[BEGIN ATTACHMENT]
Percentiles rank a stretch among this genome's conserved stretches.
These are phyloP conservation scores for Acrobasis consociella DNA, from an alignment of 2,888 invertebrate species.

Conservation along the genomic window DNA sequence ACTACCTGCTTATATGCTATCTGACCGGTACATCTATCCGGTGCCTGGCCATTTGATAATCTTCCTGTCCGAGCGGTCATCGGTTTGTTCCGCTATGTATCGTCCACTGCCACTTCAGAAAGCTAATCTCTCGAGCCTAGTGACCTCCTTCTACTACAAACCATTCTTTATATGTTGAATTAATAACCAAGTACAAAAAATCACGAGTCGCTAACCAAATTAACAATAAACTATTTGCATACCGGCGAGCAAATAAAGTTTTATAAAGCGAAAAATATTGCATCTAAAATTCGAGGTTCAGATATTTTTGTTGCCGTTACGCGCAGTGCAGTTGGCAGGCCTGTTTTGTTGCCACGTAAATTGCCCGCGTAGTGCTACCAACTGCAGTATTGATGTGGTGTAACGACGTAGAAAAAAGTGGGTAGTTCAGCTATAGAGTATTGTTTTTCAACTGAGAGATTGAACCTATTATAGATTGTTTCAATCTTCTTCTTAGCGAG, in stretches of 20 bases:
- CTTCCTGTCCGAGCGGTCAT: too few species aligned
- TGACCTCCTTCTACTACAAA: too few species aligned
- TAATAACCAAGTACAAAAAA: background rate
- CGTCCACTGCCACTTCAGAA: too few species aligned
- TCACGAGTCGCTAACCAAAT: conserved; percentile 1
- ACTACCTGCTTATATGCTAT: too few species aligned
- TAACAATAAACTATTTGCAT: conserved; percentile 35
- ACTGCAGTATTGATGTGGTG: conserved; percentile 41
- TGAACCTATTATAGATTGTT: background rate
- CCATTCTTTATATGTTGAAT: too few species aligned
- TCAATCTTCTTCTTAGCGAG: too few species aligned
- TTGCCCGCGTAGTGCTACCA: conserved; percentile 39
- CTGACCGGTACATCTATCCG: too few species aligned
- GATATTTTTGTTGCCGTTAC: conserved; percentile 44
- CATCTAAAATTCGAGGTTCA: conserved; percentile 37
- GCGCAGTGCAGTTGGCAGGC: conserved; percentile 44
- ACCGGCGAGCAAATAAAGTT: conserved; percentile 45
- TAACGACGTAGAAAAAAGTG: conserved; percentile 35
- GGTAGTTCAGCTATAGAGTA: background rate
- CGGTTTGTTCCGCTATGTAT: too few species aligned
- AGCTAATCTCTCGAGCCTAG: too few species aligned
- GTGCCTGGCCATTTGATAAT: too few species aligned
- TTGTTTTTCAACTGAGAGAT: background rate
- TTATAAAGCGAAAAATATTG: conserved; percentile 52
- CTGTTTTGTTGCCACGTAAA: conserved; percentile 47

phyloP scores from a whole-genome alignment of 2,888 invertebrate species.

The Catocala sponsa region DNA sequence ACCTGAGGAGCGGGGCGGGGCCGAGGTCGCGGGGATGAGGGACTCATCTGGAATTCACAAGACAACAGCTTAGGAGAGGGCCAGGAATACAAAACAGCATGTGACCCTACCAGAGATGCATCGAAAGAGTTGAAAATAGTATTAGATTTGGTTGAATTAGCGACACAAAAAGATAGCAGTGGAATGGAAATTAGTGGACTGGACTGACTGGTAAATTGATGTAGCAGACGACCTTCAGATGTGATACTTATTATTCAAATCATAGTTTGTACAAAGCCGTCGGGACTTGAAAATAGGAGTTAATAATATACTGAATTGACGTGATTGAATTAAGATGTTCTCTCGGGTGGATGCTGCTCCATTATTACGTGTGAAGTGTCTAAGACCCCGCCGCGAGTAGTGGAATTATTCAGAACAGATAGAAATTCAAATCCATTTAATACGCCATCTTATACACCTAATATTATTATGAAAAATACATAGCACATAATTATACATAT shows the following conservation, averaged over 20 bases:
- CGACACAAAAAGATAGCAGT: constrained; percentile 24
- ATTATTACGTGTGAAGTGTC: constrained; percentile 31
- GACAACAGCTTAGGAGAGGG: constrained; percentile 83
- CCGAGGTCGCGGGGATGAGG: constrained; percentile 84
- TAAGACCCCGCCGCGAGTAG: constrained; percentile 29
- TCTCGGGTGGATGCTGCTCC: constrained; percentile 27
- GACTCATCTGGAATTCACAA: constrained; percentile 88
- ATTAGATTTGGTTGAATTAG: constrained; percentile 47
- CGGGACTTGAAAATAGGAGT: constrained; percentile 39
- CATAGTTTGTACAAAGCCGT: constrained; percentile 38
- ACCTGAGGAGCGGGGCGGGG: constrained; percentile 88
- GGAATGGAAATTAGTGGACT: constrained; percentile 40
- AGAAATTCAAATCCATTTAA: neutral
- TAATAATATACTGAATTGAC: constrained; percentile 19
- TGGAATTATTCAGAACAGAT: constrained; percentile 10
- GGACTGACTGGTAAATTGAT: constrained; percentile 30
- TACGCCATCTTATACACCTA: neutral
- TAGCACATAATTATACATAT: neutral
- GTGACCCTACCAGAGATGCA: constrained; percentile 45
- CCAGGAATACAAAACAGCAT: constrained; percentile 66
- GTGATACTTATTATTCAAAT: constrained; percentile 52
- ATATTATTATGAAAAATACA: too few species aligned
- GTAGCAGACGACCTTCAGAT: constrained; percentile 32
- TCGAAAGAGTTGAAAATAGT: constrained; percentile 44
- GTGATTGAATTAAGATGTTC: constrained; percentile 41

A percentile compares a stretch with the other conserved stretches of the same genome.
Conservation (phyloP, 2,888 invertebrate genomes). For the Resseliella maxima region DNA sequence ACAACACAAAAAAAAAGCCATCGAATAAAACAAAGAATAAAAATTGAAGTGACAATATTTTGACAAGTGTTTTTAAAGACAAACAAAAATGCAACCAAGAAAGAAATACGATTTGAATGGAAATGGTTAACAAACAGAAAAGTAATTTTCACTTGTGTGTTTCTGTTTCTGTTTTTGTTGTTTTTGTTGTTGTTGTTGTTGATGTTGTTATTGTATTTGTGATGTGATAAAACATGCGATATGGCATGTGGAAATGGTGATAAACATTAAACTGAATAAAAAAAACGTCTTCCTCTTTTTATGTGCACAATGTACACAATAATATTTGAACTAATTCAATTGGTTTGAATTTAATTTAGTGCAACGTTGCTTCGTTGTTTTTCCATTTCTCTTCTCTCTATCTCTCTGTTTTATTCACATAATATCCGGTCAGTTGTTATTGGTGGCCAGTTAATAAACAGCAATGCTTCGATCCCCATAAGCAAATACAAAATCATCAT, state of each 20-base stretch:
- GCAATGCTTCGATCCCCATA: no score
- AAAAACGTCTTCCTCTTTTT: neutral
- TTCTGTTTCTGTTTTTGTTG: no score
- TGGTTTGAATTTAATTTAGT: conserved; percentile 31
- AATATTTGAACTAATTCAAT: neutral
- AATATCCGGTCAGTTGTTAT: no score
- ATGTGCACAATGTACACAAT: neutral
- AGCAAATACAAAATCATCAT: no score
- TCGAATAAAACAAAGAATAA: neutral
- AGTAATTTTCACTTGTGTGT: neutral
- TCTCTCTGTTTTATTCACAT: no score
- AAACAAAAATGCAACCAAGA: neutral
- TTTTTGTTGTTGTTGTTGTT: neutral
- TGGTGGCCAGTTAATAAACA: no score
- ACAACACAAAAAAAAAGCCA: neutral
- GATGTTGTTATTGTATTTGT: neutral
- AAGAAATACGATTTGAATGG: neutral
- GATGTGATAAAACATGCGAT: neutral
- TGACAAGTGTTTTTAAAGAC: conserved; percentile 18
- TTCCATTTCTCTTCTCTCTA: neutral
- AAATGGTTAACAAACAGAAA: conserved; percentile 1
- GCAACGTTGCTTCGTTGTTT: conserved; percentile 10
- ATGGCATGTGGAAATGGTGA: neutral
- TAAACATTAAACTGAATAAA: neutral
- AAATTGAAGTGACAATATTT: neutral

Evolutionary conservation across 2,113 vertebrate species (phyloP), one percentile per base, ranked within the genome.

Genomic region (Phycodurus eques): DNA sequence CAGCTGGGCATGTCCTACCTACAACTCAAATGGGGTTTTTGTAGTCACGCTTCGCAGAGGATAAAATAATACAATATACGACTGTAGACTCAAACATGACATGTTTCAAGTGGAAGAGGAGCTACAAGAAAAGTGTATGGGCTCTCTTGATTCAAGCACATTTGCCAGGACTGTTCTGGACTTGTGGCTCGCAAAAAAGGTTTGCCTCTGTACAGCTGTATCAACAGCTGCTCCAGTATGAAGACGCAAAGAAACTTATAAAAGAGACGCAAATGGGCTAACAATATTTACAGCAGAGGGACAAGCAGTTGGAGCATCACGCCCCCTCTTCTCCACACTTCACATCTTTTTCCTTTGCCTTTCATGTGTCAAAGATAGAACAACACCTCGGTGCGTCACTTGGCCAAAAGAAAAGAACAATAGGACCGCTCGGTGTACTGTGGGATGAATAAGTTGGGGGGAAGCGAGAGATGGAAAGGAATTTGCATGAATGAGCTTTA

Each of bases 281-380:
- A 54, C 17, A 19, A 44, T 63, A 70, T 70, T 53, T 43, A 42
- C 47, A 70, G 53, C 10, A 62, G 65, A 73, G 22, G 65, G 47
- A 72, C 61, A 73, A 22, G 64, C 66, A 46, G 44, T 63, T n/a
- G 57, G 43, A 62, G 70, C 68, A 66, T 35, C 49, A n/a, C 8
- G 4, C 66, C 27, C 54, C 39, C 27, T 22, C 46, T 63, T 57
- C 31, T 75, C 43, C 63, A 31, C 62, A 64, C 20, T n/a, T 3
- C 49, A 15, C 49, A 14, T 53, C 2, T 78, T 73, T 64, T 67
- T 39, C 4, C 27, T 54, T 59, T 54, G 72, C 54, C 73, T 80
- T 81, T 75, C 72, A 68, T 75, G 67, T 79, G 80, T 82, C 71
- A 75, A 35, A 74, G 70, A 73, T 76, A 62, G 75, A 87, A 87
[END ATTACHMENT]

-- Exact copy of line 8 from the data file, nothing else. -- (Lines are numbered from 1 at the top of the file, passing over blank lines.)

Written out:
- TCACGAGTCGCTAACCAAAT: conserved; percentile 1